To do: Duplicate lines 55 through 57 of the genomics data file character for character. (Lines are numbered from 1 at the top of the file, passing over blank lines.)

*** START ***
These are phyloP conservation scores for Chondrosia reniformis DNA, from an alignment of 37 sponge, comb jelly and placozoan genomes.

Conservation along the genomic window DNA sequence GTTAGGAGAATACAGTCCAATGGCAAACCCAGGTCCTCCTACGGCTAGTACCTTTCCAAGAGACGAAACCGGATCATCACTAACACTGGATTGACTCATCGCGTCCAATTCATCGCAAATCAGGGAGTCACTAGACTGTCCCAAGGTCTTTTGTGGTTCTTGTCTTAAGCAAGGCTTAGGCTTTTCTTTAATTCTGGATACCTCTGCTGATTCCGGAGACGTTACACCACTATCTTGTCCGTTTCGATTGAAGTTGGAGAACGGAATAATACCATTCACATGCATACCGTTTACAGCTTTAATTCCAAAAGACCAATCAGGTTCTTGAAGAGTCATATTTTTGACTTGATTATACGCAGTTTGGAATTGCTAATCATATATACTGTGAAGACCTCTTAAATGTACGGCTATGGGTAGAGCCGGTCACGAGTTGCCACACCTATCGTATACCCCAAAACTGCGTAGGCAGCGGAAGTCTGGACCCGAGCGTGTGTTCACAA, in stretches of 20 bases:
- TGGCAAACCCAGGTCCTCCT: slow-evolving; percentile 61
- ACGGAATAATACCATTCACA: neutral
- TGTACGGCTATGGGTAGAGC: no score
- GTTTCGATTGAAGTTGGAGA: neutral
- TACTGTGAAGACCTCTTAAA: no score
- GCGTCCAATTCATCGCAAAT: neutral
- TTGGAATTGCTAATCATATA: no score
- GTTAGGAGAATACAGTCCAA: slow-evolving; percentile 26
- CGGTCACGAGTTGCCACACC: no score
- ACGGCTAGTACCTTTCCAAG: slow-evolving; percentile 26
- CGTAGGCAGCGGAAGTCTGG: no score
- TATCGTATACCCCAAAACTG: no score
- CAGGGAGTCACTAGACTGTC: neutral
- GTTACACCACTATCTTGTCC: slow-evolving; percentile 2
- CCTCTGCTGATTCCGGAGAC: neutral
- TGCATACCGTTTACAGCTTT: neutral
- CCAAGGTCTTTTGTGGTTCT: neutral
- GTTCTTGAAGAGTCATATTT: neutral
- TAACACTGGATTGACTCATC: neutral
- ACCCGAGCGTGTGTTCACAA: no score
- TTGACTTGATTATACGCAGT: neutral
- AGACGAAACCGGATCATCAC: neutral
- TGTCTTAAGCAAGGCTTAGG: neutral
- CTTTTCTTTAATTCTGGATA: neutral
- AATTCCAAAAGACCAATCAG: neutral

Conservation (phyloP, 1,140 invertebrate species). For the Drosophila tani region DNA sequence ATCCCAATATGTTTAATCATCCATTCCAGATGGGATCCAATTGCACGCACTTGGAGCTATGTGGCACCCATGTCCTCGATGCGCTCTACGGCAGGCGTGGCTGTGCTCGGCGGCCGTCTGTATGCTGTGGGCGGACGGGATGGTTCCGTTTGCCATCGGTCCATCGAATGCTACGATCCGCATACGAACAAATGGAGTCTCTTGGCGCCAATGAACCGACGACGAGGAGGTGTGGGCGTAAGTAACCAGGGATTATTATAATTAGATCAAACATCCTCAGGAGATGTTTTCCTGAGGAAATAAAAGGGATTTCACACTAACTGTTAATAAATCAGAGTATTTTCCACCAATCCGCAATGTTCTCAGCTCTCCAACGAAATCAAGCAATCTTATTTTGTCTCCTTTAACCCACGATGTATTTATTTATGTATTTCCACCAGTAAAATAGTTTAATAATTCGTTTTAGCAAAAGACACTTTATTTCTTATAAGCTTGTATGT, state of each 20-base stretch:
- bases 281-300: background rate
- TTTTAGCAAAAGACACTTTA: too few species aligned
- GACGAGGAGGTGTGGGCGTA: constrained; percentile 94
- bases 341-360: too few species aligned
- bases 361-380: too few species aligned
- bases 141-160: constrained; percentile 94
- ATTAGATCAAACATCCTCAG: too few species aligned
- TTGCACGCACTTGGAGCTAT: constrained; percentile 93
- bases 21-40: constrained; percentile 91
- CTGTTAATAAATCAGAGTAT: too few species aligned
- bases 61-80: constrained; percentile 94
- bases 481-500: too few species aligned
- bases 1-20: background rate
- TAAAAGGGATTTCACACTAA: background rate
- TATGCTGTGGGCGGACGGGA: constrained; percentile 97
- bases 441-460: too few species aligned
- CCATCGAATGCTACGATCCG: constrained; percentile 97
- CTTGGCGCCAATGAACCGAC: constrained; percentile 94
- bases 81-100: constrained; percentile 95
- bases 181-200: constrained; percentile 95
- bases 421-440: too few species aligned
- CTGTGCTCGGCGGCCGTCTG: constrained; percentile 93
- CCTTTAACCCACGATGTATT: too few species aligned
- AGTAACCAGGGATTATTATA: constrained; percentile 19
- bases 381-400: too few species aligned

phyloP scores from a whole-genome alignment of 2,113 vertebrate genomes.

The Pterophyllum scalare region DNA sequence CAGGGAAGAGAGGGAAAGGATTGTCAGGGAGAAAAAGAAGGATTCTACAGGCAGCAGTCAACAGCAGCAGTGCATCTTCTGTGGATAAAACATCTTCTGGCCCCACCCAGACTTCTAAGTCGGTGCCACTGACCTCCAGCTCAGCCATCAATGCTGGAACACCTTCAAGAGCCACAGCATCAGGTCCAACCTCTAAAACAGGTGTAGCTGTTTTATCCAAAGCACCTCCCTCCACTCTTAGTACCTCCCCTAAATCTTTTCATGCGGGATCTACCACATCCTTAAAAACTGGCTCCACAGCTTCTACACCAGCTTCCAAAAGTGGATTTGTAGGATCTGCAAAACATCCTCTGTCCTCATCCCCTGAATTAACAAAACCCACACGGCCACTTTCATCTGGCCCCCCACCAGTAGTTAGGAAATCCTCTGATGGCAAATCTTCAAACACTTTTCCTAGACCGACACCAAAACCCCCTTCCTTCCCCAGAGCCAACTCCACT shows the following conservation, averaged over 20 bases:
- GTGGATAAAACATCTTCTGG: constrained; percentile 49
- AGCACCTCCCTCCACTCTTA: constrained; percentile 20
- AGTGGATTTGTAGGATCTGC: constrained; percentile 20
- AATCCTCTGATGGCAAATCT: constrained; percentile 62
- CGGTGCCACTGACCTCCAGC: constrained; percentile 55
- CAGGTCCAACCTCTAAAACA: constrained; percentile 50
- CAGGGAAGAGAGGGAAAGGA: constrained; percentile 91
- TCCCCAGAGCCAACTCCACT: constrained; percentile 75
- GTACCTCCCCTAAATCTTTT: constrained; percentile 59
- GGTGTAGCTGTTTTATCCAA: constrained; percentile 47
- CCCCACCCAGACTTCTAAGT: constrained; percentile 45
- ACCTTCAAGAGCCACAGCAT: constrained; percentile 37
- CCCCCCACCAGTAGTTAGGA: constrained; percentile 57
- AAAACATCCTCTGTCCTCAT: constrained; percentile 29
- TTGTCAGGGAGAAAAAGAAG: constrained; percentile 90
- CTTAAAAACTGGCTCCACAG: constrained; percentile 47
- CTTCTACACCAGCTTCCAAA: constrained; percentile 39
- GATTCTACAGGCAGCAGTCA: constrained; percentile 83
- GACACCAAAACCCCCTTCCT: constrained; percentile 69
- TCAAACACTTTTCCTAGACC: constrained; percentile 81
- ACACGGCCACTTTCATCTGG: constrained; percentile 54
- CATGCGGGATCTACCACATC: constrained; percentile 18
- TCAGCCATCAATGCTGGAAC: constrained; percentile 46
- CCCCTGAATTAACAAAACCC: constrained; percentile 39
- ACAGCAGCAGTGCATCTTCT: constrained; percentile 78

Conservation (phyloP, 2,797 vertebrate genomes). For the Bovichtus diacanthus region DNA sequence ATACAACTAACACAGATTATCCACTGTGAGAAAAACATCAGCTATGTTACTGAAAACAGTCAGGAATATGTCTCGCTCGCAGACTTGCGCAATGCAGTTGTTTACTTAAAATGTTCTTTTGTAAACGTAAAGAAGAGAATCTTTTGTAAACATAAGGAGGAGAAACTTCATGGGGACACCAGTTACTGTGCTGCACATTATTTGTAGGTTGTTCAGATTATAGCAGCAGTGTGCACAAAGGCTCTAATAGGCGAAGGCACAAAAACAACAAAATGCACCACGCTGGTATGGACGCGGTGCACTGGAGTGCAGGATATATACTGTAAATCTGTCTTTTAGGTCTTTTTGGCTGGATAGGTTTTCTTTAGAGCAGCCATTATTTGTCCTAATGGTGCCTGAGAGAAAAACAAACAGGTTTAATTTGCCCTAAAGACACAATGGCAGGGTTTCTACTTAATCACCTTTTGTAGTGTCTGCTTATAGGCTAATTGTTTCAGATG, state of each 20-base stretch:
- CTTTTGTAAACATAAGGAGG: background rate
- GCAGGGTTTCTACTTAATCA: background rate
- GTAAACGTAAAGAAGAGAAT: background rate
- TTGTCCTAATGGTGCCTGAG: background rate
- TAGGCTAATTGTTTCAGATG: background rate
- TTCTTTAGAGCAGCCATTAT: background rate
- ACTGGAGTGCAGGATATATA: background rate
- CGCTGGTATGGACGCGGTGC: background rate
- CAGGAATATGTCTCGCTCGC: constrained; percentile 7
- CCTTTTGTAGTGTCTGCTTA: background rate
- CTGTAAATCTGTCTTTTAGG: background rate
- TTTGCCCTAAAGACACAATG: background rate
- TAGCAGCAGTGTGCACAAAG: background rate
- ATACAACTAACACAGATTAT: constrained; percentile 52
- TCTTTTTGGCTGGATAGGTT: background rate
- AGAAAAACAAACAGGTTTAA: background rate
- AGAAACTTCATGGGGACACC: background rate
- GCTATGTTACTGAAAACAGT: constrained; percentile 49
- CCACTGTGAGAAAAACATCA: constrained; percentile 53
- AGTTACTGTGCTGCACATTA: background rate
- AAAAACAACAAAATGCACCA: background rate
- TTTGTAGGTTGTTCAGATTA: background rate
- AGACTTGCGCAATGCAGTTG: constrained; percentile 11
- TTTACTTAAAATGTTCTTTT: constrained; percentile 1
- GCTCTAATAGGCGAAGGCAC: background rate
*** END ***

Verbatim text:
The Pterophyllum scalare region DNA sequence CAGGGAAGAGAGGGAAAGGATTGTCAGGGAGAAAAAGAAGGATTCTACAGGCAGCAGTCAACAGCAGCAGTGCATCTTCTGTGGATAAAACATCTTCTGGCCCCACCCAGACTTCTAAGTCGGTGCCACTGACCTCCAGCTCAGCCATCAATGCTGGAACACCTTCAAGAGCCACAGCATCAGGTCCAACCTCTAAAACAGGTGTAGCTGTTTTATCCAAAGCACCTCCCTCCACTCTTAGTACCTCCCCTAAATCTTTTCATGCGGGATCTACCACATCCTTAAAAACTGGCTCCACAGCTTCTACACCAGCTTCCAAAAGTGGATTTGTAGGATCTGCAAAACATCCTCTGTCCTCATCCCCTGAATTAACAAAACCCACACGGCCACTTTCATCTGGCCCCCCACCAGTAGTTAGGAAATCCTCTGATGGCAAATCTTCAAACACTTTTCCTAGACCGACACCAAAACCCCCTTCCTTCCCCAGAGCCAACTCCACT shows the following conservation, averaged over 20 bases:
- GTGGATAAAACATCTTCTGG: constrained; percentile 49
- AGCACCTCCCTCCACTCTTA: constrained; percentile 20